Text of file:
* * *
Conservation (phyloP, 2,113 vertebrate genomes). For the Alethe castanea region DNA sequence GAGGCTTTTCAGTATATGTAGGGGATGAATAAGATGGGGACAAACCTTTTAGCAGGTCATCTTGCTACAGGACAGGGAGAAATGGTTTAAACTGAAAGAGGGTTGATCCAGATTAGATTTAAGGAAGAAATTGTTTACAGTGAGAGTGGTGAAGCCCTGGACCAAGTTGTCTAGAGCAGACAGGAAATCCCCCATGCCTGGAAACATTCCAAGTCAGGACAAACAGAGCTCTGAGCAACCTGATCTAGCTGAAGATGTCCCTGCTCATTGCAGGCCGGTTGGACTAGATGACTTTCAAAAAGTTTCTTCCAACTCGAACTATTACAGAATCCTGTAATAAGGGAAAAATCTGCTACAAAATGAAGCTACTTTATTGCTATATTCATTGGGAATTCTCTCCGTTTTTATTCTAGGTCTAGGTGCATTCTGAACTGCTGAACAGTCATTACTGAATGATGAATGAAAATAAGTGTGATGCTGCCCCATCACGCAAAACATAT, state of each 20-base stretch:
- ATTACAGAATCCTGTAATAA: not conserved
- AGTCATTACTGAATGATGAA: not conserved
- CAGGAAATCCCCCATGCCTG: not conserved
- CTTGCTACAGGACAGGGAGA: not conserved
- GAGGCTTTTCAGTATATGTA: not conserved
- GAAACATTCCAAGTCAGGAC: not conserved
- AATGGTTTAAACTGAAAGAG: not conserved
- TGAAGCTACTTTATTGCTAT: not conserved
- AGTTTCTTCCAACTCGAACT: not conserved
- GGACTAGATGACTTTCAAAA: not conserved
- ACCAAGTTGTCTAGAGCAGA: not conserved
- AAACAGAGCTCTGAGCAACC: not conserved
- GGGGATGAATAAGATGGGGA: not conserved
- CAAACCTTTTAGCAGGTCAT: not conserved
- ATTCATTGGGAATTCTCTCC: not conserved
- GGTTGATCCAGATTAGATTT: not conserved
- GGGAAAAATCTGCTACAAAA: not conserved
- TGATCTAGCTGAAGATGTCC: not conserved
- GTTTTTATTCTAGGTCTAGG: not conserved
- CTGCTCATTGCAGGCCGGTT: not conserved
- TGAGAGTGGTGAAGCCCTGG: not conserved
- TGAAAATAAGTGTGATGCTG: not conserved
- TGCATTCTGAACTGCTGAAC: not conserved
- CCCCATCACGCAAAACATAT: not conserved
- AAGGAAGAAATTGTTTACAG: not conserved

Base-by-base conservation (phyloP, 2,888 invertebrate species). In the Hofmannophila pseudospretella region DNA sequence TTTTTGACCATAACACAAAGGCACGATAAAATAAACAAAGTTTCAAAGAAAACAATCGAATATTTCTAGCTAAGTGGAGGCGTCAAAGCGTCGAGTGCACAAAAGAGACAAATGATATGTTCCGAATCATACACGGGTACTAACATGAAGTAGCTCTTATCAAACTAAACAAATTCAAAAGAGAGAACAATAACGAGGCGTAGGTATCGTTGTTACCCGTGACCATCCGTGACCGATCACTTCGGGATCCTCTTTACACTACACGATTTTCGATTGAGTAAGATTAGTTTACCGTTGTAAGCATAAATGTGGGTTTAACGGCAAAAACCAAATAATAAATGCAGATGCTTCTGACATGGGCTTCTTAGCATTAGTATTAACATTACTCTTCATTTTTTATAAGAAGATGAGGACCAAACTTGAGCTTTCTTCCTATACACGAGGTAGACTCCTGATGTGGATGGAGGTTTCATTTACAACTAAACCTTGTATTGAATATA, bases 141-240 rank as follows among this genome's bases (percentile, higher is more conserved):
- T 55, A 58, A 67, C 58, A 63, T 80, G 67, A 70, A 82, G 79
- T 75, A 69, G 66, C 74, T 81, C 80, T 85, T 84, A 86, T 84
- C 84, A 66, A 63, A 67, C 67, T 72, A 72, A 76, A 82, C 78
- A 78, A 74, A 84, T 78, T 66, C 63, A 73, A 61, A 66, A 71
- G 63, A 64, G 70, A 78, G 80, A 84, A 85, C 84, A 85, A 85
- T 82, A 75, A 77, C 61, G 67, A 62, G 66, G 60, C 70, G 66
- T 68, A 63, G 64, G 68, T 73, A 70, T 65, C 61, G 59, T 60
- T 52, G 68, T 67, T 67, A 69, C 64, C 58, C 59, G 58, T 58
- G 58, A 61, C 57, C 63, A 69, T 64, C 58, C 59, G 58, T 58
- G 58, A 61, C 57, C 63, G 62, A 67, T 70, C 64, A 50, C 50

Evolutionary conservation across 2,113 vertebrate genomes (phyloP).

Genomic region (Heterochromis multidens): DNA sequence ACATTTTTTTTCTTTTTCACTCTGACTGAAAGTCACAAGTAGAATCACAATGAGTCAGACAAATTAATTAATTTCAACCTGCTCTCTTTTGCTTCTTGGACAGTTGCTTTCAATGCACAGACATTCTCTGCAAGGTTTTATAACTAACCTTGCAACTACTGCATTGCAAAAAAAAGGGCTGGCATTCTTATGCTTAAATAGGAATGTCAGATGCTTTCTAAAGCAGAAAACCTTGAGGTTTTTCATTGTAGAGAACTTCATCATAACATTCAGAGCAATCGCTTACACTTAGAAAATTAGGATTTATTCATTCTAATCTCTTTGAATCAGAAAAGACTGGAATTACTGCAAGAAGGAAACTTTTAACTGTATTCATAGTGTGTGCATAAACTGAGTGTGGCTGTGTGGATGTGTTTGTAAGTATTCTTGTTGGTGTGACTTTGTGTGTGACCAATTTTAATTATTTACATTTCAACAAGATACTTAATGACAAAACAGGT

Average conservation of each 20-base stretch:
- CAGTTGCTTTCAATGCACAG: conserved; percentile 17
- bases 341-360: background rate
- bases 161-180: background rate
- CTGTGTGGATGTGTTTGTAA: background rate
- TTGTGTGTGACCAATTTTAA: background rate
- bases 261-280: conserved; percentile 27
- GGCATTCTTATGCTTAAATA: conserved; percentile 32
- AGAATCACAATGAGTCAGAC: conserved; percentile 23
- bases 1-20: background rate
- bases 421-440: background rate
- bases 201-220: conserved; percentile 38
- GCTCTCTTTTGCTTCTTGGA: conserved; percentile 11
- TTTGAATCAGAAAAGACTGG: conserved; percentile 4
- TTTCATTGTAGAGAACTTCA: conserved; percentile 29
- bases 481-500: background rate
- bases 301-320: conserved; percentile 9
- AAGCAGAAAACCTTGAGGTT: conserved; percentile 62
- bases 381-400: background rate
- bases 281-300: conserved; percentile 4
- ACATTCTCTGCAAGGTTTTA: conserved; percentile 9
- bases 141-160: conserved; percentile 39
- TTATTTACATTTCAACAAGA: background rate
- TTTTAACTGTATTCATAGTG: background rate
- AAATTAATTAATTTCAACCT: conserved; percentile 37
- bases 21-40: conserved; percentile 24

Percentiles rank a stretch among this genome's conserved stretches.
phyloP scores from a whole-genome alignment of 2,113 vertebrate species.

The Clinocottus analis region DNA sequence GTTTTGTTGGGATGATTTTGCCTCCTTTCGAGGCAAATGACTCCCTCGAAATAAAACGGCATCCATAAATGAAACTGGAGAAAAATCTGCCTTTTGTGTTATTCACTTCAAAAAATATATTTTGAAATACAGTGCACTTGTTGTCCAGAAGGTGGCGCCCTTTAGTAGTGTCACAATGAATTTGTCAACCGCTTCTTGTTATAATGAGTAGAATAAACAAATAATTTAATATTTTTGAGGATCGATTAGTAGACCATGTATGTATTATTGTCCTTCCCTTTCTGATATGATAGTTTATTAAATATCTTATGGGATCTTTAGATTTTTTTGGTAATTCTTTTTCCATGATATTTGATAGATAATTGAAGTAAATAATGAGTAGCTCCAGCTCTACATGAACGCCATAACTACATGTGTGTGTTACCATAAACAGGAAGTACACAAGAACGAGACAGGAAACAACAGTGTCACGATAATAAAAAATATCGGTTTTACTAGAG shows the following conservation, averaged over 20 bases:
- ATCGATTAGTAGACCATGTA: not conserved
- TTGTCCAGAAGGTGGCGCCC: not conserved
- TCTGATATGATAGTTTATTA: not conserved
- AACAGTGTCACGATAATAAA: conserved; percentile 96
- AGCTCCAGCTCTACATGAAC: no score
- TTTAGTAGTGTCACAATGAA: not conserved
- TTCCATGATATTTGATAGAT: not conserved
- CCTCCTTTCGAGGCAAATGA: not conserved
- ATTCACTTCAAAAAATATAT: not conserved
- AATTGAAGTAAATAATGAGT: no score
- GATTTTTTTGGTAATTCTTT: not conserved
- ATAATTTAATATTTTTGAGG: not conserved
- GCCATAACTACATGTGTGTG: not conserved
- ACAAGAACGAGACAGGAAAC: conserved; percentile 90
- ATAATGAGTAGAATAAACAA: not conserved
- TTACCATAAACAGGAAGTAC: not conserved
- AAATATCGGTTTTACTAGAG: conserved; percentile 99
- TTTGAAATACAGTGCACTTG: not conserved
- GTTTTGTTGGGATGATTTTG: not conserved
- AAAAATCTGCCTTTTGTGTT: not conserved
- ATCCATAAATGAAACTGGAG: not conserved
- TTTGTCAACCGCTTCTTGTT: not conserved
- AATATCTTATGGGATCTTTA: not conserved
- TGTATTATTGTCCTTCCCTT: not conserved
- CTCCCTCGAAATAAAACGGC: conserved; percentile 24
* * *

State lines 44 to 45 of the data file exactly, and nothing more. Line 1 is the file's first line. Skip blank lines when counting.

- CTGTGTGGATGTGTTTGTAA: background rate
- TTGTGTGTGACCAATTTTAA: background rate